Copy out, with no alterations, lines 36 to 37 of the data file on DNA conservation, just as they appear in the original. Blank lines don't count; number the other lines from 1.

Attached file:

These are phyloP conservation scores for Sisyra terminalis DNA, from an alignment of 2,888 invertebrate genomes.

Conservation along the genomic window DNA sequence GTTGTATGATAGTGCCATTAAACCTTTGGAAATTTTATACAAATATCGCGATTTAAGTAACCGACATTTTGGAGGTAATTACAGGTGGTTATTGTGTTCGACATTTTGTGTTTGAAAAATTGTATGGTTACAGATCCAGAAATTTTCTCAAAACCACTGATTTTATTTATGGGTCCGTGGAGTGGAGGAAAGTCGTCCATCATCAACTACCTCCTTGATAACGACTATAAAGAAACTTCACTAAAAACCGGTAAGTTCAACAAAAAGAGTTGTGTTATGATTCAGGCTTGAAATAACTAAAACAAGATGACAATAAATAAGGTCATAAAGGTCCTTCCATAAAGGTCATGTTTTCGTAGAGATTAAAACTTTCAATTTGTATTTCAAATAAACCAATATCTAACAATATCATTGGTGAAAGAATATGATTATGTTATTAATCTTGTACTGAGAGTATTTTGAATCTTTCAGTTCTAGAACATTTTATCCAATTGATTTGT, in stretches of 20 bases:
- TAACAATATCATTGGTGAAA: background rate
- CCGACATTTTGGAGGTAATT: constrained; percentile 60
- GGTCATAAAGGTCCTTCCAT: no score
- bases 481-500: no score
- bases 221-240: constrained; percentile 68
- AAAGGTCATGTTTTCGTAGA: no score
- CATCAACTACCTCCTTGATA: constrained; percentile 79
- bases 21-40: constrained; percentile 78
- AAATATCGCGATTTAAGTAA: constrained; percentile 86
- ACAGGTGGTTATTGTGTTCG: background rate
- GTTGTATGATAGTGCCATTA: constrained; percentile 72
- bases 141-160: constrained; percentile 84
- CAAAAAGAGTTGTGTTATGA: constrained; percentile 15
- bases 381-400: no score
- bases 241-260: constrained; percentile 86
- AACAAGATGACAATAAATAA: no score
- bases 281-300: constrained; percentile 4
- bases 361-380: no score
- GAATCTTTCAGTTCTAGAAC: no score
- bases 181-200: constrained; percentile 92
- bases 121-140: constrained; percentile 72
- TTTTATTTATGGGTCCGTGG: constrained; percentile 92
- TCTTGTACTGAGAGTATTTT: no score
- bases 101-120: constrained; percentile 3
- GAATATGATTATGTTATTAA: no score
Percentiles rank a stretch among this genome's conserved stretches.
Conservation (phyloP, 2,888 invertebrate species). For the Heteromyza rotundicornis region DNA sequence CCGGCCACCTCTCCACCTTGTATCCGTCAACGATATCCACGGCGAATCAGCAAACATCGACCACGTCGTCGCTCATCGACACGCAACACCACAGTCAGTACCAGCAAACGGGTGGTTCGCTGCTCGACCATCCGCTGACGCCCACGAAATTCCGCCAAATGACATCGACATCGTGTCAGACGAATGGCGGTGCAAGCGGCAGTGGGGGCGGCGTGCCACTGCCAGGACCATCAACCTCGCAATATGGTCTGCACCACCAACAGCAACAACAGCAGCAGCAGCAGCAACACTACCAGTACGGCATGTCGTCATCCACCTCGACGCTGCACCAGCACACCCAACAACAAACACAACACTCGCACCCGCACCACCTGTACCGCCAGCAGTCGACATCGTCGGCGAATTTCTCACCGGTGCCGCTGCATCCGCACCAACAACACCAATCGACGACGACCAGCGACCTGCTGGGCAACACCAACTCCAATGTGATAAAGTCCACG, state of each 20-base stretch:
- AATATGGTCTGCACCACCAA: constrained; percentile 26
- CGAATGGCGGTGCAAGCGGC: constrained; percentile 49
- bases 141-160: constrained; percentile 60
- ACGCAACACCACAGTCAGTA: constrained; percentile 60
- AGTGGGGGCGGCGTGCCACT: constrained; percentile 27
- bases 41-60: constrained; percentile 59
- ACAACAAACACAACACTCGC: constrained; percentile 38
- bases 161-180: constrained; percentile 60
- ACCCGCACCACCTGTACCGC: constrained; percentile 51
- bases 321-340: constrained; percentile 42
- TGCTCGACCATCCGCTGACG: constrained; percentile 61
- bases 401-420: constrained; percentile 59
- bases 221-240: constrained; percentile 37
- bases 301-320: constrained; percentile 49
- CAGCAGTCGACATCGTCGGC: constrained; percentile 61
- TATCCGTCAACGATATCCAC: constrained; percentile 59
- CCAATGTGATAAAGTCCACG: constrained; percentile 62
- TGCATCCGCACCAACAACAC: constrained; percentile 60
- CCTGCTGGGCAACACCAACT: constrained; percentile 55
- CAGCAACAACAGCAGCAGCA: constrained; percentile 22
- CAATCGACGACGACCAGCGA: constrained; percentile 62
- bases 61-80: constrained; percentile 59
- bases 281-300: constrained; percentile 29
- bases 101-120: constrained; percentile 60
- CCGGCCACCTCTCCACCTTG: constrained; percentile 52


- ACAACAAACACAACACTCGC: constrained; percentile 38
- bases 161-180: constrained; percentile 60